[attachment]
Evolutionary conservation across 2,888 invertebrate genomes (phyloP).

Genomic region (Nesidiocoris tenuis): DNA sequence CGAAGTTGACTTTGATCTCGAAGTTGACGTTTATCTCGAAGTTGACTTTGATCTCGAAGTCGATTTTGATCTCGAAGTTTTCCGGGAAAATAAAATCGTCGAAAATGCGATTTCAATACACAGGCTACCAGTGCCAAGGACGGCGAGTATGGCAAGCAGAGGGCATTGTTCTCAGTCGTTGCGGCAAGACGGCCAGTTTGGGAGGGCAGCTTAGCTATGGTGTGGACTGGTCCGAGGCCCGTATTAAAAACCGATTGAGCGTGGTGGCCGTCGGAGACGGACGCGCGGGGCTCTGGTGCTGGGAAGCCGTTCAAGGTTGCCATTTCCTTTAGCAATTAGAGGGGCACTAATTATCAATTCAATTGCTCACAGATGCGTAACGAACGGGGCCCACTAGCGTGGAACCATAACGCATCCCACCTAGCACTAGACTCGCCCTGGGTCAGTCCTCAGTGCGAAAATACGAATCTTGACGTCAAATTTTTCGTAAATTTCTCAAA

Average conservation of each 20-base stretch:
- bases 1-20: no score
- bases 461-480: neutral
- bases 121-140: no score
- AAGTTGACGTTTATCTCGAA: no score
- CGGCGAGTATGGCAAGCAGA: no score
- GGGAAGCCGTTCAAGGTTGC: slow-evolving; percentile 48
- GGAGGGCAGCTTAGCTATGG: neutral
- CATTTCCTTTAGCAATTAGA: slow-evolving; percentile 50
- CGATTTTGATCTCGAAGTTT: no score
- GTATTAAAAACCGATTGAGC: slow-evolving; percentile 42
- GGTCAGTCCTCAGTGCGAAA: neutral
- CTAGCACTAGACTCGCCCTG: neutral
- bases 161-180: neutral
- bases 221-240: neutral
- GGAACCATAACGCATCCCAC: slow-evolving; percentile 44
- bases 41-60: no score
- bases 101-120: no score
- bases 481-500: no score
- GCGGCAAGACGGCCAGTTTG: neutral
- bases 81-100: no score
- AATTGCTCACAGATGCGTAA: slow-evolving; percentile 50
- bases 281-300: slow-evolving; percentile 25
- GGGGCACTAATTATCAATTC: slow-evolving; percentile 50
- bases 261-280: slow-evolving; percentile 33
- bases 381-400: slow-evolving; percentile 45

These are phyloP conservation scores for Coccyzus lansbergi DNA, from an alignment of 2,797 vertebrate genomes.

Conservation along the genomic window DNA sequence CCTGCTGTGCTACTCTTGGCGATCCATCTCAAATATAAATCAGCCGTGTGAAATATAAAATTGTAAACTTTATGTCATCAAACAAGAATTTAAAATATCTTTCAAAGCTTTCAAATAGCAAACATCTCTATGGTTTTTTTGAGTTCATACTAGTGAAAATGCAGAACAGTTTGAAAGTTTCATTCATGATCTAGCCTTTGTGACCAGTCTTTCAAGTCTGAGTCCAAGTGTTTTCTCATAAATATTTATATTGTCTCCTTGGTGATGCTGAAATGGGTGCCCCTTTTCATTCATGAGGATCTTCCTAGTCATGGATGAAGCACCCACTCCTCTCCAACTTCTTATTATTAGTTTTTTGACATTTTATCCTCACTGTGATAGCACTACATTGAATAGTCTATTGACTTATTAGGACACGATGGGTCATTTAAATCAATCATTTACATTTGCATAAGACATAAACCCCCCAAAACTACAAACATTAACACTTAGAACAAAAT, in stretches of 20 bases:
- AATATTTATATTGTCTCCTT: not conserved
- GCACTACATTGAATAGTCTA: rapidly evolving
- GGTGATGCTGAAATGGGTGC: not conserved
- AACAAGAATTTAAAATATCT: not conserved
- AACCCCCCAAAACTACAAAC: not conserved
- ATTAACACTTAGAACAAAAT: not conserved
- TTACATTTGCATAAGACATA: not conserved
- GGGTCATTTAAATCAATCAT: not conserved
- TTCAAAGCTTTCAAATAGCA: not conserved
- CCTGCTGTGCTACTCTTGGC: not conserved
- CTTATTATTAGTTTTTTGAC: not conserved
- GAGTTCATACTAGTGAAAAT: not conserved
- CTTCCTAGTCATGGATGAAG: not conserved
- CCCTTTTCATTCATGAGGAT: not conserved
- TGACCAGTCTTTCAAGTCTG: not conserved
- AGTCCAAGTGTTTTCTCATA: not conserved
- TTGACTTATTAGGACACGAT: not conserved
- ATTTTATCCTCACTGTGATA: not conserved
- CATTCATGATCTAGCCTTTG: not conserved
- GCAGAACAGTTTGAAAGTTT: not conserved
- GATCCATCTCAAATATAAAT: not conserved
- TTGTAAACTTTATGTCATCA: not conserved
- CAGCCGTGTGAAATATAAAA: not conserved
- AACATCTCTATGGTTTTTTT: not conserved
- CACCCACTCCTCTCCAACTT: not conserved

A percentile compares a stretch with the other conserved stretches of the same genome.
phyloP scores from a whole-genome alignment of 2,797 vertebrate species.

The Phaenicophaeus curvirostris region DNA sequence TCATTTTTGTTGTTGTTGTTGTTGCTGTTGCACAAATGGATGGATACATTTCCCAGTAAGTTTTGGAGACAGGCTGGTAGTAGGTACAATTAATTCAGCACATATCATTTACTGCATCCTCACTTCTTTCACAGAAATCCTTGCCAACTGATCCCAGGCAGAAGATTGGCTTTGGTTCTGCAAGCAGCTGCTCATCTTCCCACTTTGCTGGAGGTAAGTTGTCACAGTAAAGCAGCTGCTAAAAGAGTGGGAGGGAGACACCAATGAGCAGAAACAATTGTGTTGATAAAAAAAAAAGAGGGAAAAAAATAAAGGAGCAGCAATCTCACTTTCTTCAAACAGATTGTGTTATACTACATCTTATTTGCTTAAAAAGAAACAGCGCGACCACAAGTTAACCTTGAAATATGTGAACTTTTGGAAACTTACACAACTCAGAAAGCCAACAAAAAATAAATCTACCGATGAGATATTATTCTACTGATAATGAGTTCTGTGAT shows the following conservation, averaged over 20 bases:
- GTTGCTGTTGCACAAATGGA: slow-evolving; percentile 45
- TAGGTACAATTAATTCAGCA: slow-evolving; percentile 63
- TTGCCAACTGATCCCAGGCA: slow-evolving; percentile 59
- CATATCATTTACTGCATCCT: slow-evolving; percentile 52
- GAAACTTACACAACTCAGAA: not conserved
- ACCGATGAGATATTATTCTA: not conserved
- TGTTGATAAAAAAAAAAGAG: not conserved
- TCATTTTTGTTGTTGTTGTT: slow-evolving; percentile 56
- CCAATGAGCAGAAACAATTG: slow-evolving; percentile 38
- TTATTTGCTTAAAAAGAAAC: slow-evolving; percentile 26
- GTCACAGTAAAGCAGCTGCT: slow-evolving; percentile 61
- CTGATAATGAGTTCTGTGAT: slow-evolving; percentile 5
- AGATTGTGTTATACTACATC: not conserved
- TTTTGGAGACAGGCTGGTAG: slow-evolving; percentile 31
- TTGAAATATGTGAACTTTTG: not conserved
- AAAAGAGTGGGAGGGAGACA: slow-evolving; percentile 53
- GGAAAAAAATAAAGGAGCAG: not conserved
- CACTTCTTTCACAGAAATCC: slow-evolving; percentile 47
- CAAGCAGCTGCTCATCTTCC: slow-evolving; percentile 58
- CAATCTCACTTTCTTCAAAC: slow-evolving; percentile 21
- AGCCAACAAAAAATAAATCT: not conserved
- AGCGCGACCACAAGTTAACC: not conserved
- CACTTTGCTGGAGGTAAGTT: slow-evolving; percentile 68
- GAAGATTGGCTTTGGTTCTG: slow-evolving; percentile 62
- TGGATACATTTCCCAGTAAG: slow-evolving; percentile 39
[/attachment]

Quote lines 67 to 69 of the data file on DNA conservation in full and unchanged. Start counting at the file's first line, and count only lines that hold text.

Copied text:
- CCAATGAGCAGAAACAATTG: slow-evolving; percentile 38
- TTATTTGCTTAAAAAGAAAC: slow-evolving; percentile 26
- GTCACAGTAAAGCAGCTGCT: slow-evolving; percentile 61